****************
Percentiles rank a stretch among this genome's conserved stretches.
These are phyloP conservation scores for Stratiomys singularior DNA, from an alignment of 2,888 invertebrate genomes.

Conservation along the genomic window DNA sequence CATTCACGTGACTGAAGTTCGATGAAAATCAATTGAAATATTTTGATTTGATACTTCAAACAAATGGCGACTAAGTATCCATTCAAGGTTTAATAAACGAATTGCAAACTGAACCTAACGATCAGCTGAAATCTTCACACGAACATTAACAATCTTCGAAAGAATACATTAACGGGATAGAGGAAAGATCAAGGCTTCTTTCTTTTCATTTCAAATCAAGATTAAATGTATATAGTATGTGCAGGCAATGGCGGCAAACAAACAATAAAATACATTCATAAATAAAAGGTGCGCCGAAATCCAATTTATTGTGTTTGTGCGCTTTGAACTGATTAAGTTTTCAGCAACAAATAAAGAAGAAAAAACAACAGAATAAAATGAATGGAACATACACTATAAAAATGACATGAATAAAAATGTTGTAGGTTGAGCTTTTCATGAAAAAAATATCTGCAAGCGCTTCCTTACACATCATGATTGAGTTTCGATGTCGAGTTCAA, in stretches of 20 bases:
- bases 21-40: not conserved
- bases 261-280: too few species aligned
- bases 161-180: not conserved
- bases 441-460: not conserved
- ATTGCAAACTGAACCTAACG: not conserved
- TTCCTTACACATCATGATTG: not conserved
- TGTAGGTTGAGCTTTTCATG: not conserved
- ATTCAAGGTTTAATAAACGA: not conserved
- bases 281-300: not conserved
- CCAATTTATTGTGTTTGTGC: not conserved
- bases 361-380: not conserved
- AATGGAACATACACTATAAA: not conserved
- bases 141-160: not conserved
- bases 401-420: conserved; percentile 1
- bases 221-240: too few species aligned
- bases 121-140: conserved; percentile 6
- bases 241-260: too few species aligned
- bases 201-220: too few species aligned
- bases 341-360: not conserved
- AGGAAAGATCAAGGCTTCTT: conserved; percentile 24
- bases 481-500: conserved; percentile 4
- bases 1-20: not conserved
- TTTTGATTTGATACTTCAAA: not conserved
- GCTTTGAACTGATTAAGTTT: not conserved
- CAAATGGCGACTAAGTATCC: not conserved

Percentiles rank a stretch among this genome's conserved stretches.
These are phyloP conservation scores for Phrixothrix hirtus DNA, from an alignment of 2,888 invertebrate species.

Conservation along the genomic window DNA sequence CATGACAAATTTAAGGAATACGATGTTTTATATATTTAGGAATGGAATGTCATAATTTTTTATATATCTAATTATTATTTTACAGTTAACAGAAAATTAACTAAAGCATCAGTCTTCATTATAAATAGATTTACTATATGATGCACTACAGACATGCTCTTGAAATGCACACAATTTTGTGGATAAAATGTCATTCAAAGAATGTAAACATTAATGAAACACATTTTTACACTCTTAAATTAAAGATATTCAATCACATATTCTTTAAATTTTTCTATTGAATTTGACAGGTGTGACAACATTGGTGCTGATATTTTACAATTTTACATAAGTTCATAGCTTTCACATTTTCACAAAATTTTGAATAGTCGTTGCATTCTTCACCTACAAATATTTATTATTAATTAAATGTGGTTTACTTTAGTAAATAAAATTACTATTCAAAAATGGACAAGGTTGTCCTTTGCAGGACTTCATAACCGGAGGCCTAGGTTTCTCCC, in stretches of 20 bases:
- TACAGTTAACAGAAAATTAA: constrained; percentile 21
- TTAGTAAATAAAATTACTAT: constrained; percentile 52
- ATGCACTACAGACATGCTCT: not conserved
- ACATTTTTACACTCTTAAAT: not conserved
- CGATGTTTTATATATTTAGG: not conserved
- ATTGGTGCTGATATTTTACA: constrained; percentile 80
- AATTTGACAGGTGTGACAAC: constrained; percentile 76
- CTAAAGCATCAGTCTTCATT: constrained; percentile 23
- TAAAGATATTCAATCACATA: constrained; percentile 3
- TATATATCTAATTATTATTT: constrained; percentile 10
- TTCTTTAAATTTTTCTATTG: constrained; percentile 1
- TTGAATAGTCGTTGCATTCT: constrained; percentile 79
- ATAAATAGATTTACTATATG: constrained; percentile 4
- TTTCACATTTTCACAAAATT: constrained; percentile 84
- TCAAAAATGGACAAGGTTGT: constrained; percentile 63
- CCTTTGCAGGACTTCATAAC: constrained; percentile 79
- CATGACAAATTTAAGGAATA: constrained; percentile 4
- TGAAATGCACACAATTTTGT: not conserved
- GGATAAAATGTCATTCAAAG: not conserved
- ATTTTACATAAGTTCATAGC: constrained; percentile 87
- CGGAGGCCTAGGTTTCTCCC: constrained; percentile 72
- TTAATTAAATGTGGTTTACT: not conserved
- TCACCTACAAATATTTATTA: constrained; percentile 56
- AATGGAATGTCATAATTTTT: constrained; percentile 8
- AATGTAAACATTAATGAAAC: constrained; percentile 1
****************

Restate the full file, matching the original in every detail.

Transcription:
Percentiles rank a stretch among this genome's conserved stretches.
These are phyloP conservation scores for Stratiomys singularior DNA, from an alignment of 2,888 invertebrate genomes.

Conservation along the genomic window DNA sequence CATTCACGTGACTGAAGTTCGATGAAAATCAATTGAAATATTTTGATTTGATACTTCAAACAAATGGCGACTAAGTATCCATTCAAGGTTTAATAAACGAATTGCAAACTGAACCTAACGATCAGCTGAAATCTTCACACGAACATTAACAATCTTCGAAAGAATACATTAACGGGATAGAGGAAAGATCAAGGCTTCTTTCTTTTCATTTCAAATCAAGATTAAATGTATATAGTATGTGCAGGCAATGGCGGCAAACAAACAATAAAATACATTCATAAATAAAAGGTGCGCCGAAATCCAATTTATTGTGTTTGTGCGCTTTGAACTGATTAAGTTTTCAGCAACAAATAAAGAAGAAAAAACAACAGAATAAAATGAATGGAACATACACTATAAAAATGACATGAATAAAAATGTTGTAGGTTGAGCTTTTCATGAAAAAAATATCTGCAAGCGCTTCCTTACACATCATGATTGAGTTTCGATGTCGAGTTCAA, in stretches of 20 bases:
- bases 21-40: not conserved
- bases 261-280: too few species aligned
- bases 161-180: not conserved
- bases 441-460: not conserved
- ATTGCAAACTGAACCTAACG: not conserved
- TTCCTTACACATCATGATTG: not conserved
- TGTAGGTTGAGCTTTTCATG: not conserved
- ATTCAAGGTTTAATAAACGA: not conserved
- bases 281-300: not conserved
- CCAATTTATTGTGTTTGTGC: not conserved
- bases 361-380: not conserved
- AATGGAACATACACTATAAA: not conserved
- bases 141-160: not conserved
- bases 401-420: conserved; percentile 1
- bases 221-240: too few species aligned
- bases 121-140: conserved; percentile 6
- bases 241-260: too few species aligned
- bases 201-220: too few species aligned
- bases 341-360: not conserved
- AGGAAAGATCAAGGCTTCTT: conserved; percentile 24
- bases 481-500: conserved; percentile 4
- bases 1-20: not conserved
- TTTTGATTTGATACTTCAAA: not conserved
- GCTTTGAACTGATTAAGTTT: not conserved
- CAAATGGCGACTAAGTATCC: not conserved

Percentiles rank a stretch among this genome's conserved stretches.
These are phyloP conservation scores for Phrixothrix hirtus DNA, from an alignment of 2,888 invertebrate species.

Conservation along the genomic window DNA sequence CATGACAAATTTAAGGAATACGATGTTTTATATATTTAGGAATGGAATGTCATAATTTTTTATATATCTAATTATTATTTTACAGTTAACAGAAAATTAACTAAAGCATCAGTCTTCATTATAAATAGATTTACTATATGATGCACTACAGACATGCTCTTGAAATGCACACAATTTTGTGGATAAAATGTCATTCAAAGAATGTAAACATTAATGAAACACATTTTTACACTCTTAAATTAAAGATATTCAATCACATATTCTTTAAATTTTTCTATTGAATTTGACAGGTGTGACAACATTGGTGCTGATATTTTACAATTTTACATAAGTTCATAGCTTTCACATTTTCACAAAATTTTGAATAGTCGTTGCATTCTTCACCTACAAATATTTATTATTAATTAAATGTGGTTTACTTTAGTAAATAAAATTACTATTCAAAAATGGACAAGGTTGTCCTTTGCAGGACTTCATAACCGGAGGCCTAGGTTTCTCCC, in stretches of 20 bases:
- TACAGTTAACAGAAAATTAA: constrained; percentile 21
- TTAGTAAATAAAATTACTAT: constrained; percentile 52
- ATGCACTACAGACATGCTCT: not conserved
- ACATTTTTACACTCTTAAAT: not conserved
- CGATGTTTTATATATTTAGG: not conserved
- ATTGGTGCTGATATTTTACA: constrained; percentile 80
- AATTTGACAGGTGTGACAAC: constrained; percentile 76
- CTAAAGCATCAGTCTTCATT: constrained; percentile 23
- TAAAGATATTCAATCACATA: constrained; percentile 3
- TATATATCTAATTATTATTT: constrained; percentile 10
- TTCTTTAAATTTTTCTATTG: constrained; percentile 1
- TTGAATAGTCGTTGCATTCT: constrained; percentile 79
- ATAAATAGATTTACTATATG: constrained; percentile 4
- TTTCACATTTTCACAAAATT: constrained; percentile 84
- TCAAAAATGGACAAGGTTGT: constrained; percentile 63
- CCTTTGCAGGACTTCATAAC: constrained; percentile 79
- CATGACAAATTTAAGGAATA: constrained; percentile 4
- TGAAATGCACACAATTTTGT: not conserved
- GGATAAAATGTCATTCAAAG: not conserved
- ATTTTACATAAGTTCATAGC: constrained; percentile 87
- CGGAGGCCTAGGTTTCTCCC: constrained; percentile 72
- TTAATTAAATGTGGTTTACT: not conserved
- TCACCTACAAATATTTATTA: constrained; percentile 56
- AATGGAATGTCATAATTTTT: constrained; percentile 8
- AATGTAAACATTAATGAAAC: constrained; percentile 1